Interfaces, like classes, define a set of
properties, methods, and events. But unlike classes, interfaces do not provide
implementation. They are implemented by classes, and defined as separate
entities from classes. Even though class inheritance allows your classes to
inherit implementation from a base class, it also forces you to make most of
your design decisions when the class is first published.
Abstract classes are useful when
creating components because they allow you specify an invariant level of
functionality in some methods, but leave the implementation of other methods
until a specific implementation of that class is needed. They
also version well, because if additional functionality is needed in derived
classes, it can be added to the base class without breaking code.
Interfaces vs. Abstract Classes
may implement several interfaces.
may extend only one abstract class.
An interface cannot
provide any code at all, much less default code.
An abstract class can
provide complete code, default code, and/or just stubs that have to be
Static final constants
only, can use them without qualification in classes that implement the
interface. On the other paw, these unqualified names pollute the namespace.
You can use them and it is not obvious where they are coming from since the
qualification is optional.
Both instance and
static constants are possible. Both static and instance intialiser
code are also possible to compute the constants.
Third party convenience
implementation may be added to any existing third party class.
A third party class
must be rewritten to extend only from the abstract class.
is-a vs -able or can-do
Interfaces are often
used to describe the peripheral abilities of a class, not its central
identity, e.g. an Automobile class might implement the Recyclable interface,
which could apply to many otherwise totally unrelated objects.
An abstract class
defines the core identity of its descendants. If you defined a Dog abstract
class then Damamation descendants are Dogs, they
are not merely dogable. Implemented interfaces
enumerate the general things a class can do, not the things a class is.
You can write a new
replacement module for an interface that contains not one stick of code in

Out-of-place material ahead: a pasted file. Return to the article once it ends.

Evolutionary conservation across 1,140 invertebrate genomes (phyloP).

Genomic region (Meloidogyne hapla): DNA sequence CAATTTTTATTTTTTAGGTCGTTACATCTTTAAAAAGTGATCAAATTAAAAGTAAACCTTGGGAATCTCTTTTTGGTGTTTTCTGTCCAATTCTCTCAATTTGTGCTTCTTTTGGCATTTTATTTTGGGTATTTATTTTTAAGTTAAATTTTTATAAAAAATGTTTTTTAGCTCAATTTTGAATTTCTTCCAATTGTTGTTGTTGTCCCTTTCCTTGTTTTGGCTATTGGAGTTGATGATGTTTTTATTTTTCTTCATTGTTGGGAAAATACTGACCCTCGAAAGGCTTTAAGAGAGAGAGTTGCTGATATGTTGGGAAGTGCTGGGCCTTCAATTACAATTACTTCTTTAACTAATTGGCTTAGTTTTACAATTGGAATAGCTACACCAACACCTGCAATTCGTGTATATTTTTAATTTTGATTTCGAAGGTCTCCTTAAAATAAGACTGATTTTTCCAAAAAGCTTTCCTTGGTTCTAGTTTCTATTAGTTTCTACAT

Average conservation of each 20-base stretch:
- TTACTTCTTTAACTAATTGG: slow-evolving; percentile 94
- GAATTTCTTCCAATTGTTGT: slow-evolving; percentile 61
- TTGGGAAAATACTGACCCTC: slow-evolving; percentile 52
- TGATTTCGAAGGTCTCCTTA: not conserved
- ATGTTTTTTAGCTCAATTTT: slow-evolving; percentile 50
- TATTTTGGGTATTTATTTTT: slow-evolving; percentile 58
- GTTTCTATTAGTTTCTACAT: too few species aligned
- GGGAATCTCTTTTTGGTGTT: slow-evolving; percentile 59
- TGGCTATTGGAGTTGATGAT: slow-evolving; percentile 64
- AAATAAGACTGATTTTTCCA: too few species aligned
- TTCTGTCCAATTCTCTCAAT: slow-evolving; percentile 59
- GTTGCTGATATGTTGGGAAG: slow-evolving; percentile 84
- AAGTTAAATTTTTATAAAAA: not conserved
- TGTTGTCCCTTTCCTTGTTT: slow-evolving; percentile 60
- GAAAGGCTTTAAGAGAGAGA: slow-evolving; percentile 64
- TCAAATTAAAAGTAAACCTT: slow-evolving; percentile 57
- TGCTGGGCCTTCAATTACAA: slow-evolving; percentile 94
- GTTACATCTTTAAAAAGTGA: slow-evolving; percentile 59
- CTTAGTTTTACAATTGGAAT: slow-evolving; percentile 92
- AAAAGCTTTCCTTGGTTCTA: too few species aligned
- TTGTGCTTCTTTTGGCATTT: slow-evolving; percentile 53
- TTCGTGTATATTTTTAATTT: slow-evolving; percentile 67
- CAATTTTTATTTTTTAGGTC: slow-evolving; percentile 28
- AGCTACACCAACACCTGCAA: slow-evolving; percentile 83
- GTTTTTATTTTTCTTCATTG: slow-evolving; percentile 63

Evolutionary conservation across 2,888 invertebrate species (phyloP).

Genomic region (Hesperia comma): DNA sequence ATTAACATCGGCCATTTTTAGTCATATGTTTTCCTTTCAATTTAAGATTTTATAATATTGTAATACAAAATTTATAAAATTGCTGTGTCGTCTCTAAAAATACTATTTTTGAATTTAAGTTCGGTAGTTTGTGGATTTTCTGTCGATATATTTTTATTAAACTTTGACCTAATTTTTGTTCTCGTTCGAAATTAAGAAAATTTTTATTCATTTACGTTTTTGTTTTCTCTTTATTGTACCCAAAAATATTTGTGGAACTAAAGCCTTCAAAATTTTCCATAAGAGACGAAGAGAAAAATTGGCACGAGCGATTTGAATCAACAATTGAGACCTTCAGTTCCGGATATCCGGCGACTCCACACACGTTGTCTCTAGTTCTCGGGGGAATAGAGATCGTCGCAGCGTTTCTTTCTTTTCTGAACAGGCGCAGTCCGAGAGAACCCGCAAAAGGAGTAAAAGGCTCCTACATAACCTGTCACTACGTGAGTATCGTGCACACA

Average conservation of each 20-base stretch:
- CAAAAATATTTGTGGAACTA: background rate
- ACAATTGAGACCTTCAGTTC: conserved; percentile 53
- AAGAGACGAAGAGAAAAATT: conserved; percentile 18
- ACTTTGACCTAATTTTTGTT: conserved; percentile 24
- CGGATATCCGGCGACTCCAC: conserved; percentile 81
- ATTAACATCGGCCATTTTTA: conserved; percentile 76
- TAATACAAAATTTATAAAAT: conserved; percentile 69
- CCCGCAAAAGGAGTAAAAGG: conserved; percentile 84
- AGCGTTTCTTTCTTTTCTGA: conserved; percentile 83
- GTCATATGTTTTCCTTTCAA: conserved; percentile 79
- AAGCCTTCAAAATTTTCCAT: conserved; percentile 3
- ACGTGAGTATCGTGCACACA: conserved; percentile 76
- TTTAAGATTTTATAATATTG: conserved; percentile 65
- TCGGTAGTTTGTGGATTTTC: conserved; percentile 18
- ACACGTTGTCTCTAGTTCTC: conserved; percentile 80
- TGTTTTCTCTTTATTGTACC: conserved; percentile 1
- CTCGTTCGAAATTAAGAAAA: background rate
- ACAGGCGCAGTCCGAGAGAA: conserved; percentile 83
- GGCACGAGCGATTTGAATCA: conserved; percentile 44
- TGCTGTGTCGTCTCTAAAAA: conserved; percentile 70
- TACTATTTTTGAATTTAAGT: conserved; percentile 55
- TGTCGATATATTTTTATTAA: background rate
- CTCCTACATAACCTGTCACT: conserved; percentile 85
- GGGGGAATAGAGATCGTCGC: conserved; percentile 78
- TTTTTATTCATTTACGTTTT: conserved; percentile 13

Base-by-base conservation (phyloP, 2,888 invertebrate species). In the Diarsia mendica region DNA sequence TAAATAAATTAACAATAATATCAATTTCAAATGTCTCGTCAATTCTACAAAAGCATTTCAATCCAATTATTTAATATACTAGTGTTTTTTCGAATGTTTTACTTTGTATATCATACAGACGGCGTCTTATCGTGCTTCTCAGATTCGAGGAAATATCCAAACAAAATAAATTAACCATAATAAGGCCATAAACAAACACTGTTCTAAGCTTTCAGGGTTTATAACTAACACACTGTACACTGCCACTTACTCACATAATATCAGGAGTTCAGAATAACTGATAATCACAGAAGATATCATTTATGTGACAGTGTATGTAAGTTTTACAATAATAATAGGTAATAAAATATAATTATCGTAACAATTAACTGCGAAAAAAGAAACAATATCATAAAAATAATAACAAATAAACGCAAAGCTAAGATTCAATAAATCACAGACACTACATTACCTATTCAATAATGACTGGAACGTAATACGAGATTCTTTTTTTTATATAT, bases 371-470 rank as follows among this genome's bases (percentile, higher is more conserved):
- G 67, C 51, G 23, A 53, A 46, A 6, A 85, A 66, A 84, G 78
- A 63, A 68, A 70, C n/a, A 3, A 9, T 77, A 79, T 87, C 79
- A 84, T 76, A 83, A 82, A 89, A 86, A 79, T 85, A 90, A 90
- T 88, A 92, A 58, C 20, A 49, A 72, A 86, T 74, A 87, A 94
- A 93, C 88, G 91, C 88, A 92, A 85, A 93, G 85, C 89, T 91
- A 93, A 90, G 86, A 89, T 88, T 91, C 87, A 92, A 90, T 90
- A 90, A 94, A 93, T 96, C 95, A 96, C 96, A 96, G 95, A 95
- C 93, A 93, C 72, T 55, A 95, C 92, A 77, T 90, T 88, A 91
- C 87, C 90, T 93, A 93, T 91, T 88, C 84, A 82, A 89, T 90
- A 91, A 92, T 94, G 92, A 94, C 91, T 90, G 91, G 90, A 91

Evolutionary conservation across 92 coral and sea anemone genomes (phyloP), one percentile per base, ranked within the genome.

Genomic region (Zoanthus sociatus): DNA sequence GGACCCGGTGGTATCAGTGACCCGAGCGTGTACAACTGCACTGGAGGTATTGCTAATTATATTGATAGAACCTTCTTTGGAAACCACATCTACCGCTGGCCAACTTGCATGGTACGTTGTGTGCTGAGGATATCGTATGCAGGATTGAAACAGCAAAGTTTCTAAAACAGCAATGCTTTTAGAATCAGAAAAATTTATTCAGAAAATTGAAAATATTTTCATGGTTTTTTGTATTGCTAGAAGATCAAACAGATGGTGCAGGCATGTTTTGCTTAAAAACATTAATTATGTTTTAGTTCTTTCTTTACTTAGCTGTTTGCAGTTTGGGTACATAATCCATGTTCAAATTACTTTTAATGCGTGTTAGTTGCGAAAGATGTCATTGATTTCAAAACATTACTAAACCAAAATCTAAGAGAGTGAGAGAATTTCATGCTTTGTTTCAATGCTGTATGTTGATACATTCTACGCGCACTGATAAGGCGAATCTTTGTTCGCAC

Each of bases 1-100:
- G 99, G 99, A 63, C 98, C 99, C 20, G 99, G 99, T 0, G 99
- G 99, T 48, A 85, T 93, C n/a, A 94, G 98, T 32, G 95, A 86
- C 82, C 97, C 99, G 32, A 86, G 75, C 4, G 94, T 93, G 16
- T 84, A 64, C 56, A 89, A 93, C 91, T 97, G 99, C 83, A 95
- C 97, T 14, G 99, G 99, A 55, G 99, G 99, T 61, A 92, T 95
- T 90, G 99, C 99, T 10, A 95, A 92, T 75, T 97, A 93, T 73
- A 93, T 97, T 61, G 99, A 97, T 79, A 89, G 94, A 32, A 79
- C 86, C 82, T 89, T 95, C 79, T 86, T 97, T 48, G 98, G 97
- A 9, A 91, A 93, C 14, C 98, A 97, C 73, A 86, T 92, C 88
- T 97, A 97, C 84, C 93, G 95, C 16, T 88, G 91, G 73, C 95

common with the existing implementations. When you implement the interface,
you start from scratch without any default implementation. You have to obtain
your tools from other classes; nothing comes with the interface other than a
few constants. This gives you freedom to implement a radically different
You must use the
abstract class as-is for the code base, with all its attendant baggage, good
or bad. The abstract class author has imposed structure on you. Depending on
the cleverness of the author of the abstract class, this may be good or bad.
Another issue that’s important is what I call "heterogeneous vs.
homogeneous." If implementors/subclasses are
homogeneous, tend towards an abstract base class. If they are heterogeneous,
use an interface. (Now all I have to do is come up with a good definition of
hetero/homogeneous in this context.) If the various objects are all
of-a-kind, and share a common state and behavior, then tend towards a common
base class. If all they share is a set of method signatures, then tend
towards an interface.
the various implementations share is the method signatures, then an
interface works best.
If the various implementations
are all of a kind and share a common status and behavior, usually an abstract
class works best.
If your client code
talks only in terms of an interface, you can easily change the concrete
implementation behind it, using a factory method.
Just like an interface,
if your client code talks only in terms of an abstract class, you can easily
change the concrete implementation behind it, using a factory method.
Slow, requires extra
indirection to find the corresponding method in the actual class. Modern JVMs are discovering ways to reduce this speed penalty.
declarations in an interface are all presumed public static final, so you may
leave that part out. You can’t call any methods to compute the initial values
of your constants. You need not declare individual methods of an interface
abstract. They are all presumed so.
You can put shared code
into an abstract class, where you cannot into an interface. If interfaces
want to share code, you will have to write other bubblegum to arrange that.
You may use methods to compute the initial values of your constants and
variables, both instance and static. You must declare all the individual
methods of an abstract class abstract.
If you add a new method
to an interface, you must track down all implementations of that interface in
the universe and provide them with a concrete implementation of that method.
If you add a new method
to an abstract class, you have the option of providing a default
implementation of it. Then all existing code will continue to work without